Now this is more like it. Investors by and large gave a yawn and a shrug to a very solid (albeit maybe not spectacular) earnings report from Lehman Brothers (NYSE:LEH), but showed a fair bit more love to Bear Stearns (NYSE:BSC) Thursday morning.

And why not? True, fourth-quarter net revenue was only up about 3%, but it exceeded the average estimate by a healthy margin and even surpassed the published high point. Capital market revenue was flat as good growth in equities and fixed income was offset by declines in investment banking tied to reduced gains from the merchant banking operations. In other words, capital markets did pretty well aside from a difficult year-ago comparison in merchant banking.

Global clearing and wealth management also performed well on the top line, but it was the cost control that caught my eye. Non-compensation expenses were down 13% from last year's level as the company incurred fewer legal expenses and kept a lid on other costs in general.

Bear Stearns also announced that it had submitted a settlement offer to the Securities and Exchange Commission and the New York Stock Exchange in regard to the mutual fund trading scandal. The company is offering to pay a $250 million fine and hire consultants to review its relevant operations. Time will tell whether or not the regulatory bodies accept this. There have been calls in the past to force Bear Stearns to divest its global clearing business as part of a settlement, but I'd imagine that the company would fight that tooth and nail.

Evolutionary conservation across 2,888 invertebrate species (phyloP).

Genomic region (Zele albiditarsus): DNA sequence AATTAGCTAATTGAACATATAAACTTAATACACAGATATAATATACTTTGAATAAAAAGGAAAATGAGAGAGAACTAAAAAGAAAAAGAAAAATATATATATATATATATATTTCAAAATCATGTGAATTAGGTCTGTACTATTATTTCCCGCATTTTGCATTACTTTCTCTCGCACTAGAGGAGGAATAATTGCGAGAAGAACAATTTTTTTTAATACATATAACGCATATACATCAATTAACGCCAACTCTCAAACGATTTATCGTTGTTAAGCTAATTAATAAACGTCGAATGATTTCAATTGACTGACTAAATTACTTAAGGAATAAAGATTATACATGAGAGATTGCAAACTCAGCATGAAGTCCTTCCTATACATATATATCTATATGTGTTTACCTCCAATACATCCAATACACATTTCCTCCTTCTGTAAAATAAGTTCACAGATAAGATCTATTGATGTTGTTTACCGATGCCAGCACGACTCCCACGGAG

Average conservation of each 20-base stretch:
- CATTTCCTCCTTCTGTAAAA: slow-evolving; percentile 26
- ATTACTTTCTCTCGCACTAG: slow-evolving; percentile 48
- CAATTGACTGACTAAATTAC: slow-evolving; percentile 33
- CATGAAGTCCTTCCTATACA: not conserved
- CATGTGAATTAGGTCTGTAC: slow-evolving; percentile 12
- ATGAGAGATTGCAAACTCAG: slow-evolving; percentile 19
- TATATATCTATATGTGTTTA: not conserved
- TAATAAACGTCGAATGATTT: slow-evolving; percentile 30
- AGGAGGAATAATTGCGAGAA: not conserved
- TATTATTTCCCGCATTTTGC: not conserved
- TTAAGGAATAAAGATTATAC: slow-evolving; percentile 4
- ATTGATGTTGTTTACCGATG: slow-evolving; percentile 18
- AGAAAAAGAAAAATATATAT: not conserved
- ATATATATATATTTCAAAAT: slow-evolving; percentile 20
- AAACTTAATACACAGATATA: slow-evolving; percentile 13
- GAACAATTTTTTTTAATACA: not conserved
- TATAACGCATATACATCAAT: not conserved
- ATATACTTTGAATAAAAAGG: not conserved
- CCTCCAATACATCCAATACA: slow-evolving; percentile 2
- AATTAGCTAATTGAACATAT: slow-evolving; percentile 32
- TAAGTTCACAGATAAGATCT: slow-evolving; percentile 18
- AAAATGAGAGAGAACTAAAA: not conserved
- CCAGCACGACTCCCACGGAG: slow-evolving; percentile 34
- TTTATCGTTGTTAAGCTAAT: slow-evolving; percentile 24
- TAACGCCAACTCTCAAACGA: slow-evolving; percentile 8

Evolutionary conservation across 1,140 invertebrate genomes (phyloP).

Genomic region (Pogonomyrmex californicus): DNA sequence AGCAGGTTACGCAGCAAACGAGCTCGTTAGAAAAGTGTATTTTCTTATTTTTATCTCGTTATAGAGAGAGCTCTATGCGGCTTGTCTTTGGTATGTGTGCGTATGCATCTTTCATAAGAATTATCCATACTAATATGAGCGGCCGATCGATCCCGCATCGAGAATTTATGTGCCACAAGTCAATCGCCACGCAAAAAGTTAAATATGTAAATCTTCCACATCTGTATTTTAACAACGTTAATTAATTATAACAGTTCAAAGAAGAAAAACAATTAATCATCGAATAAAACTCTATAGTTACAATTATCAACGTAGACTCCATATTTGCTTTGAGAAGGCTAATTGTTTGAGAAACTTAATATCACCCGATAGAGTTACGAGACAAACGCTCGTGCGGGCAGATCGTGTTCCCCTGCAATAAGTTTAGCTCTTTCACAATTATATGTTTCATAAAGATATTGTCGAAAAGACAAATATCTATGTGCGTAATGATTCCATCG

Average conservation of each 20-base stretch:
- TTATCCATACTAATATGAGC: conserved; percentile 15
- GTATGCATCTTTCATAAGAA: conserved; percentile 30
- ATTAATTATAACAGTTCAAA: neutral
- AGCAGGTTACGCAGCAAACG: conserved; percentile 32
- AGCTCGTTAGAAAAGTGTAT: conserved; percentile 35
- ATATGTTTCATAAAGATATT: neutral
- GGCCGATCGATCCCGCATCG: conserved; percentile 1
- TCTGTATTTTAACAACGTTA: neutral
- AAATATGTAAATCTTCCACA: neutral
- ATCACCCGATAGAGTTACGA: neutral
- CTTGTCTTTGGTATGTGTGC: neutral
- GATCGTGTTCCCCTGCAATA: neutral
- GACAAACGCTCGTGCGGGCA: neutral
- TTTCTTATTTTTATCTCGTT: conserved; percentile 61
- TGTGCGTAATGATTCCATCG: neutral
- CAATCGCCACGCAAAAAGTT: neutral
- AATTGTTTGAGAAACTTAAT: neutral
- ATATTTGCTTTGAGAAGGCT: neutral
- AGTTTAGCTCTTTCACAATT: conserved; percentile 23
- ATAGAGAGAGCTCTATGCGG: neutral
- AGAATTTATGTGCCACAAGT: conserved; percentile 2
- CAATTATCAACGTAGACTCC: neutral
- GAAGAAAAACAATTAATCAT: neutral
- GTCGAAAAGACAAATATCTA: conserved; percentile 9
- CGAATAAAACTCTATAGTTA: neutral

All in all, I still like where Bear Stearns is going. Sure, next year could be a little tougher in fixed income, and there are risks associated with the mortgage-backed securities market. But I also happen to think that the market has overdiscounted the stock for that risk, and underappreciates the growth in wealth management, international operations, and prime brokerage, where Bear Stearns is the largest player ahead of rivals like Goldman Sachs (NYSE:GS) and Morgan Stanley (NYSE:MWD).

Just to close on a bit of trivia, I found the company's margin debt and short balances to be a little interesting. Margin debt was about 16% higher than last year, and short balances were about 4% higher. Perhaps that says nothing in particular about the market as a whole (after all, Bear Stearns could be gaining share), but it might be worth keeping an eye on as a market sentiment indicator.

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Fool contributor Stephen Simpson has no financial interest in any stocks mentioned (that means he's neither long nor short the shares).